Video: Posterior column-medial lemniscus pathway (PCML)
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Just like Frodo in Lord of the Rings, the sensory information has a long way to travel from the peripheral regions to Mordor – I mean, the somatosensory cortex. And although there may not be any an... Read more
Just like Frodo in Lord of the Rings, the sensory information has a long way to travel from the peripheral regions to Mordor – I mean, the somatosensory cortex. And although there may not be any angry spiders, overly possessive ringbearers, or evil wizards trying to stop it along the way, each sensory signal has many stops, twists, and turns that are necessary to make it get to where it needs to be. Just like how Frodo travel to deliver a piece of mysterious ring to a flaming mountain far away from home.
Let’s start off on our own sensory adventure now as we explore the posterior column - medial lemniscus pathway.
We’ll get to know why this ascending sensory tract has such a complicated name in a few minutes, but first, let’s see exactly what topics we’ll tackle today. We’ll first look at the function of the pathway by reviewing what types of sensory information it carries to the cortex. We’ll then look at its position in the cross-section of the spinal cord. We’ll take a close look at how the first, second, and third order neurons travel in the PCML pathway, and along the way, we’ll look at the arrangement of fibers which carry the sensory information and where in the somatosensory cortex the information is received. Finally, we’ll take some look at some clinical notes.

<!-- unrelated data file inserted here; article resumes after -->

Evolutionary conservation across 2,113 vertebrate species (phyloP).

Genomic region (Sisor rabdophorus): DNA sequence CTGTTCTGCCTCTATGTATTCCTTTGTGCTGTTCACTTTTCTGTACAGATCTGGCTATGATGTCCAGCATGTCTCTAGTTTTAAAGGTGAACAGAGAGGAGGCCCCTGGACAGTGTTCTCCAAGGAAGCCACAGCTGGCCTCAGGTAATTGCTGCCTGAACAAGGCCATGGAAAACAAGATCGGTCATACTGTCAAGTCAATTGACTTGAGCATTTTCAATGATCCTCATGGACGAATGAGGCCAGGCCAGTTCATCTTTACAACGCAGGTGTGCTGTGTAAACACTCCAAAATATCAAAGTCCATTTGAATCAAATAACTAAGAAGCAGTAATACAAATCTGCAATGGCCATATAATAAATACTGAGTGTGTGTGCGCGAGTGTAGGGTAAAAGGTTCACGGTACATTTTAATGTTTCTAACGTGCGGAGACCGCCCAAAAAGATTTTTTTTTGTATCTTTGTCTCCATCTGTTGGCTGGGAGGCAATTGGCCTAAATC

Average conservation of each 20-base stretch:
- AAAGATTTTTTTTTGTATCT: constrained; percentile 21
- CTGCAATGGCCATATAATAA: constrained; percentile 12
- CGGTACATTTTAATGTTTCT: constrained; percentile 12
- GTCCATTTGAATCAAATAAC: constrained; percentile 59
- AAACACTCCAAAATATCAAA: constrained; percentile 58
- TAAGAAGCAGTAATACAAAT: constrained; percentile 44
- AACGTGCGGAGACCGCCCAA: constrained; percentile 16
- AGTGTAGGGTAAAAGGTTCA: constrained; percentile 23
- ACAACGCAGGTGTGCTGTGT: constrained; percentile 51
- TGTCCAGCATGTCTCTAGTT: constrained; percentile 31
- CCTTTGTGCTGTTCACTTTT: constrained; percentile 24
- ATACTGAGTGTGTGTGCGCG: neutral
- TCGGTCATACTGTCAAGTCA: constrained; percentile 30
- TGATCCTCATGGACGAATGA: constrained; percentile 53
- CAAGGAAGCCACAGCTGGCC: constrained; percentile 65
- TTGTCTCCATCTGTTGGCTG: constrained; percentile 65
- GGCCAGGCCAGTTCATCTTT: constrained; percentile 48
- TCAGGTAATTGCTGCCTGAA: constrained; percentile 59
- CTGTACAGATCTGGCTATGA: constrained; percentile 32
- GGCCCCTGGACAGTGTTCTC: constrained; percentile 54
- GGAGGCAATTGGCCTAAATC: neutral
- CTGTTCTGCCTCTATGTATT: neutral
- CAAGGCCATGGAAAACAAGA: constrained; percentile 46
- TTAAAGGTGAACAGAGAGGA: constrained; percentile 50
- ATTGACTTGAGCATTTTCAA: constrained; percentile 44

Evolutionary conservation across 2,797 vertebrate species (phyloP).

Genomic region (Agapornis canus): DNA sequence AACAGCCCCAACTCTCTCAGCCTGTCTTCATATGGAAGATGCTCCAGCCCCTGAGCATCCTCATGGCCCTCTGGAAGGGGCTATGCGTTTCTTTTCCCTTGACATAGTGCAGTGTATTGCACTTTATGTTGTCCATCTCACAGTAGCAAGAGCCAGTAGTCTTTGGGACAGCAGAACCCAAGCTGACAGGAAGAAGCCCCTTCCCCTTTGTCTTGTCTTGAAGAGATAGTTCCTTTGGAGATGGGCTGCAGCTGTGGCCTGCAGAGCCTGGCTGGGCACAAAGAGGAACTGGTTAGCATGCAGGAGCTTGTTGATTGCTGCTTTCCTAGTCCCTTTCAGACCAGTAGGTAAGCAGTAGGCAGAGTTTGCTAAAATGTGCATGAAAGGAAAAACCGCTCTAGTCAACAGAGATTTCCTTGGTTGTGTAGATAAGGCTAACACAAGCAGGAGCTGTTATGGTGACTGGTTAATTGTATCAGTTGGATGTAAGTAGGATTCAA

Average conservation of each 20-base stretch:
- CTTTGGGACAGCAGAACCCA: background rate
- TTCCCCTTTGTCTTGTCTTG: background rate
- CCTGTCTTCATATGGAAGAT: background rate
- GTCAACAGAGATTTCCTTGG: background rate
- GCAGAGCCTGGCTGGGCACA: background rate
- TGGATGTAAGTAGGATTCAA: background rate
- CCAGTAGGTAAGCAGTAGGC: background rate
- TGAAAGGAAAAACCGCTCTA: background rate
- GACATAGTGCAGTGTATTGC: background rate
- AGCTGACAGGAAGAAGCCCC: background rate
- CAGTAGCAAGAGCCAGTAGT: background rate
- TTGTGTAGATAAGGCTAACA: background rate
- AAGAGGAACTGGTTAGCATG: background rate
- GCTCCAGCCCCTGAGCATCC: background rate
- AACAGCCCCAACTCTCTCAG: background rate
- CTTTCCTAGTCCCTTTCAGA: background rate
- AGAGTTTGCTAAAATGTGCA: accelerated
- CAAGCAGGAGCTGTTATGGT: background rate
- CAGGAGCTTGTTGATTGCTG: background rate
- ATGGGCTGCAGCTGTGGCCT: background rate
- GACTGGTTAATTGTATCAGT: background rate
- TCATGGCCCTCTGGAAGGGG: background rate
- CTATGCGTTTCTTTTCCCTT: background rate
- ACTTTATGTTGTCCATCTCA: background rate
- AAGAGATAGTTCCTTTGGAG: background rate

The posterior or dorsal column - medial lemniscus, often called the PCML or DCML for short, is an ascending pathway in the brain and spinal cord that carry sensory information from receptors in the periphery of the body to the brain for processing. But, what sort of sensory information?
The PCML is a bit of a multitasker, as it carries information from a few different sensations. Firstly, it is associated with fine touch like when a little spider crawls up your arm. It also carries information about vibration, or oscillation. It’s also involved in the pathway of discriminative touch. So, what does that encompass exactly? It includes tactile localization or knowing exactly where you’re being touched. It’s also concerned with two-point discrimination which allows you to know that you’re being touched in more than one spot simultaneously. It includes recognizing the shape of the object you’re holding known as stereognosis. Finally, it carries information about conscious proprioception, which allows you to purposely recognize the position and movement in different parts of your body. For example, if you are dancing, you need to know where your limbs are any given time. This is different from unconscious proprioception; however, we’ll speak more about this later on in the tutorial.
So, we now understand the functions of this pathway, but its name may still seem daunting. Let’s take a look at why it’s named the way it is.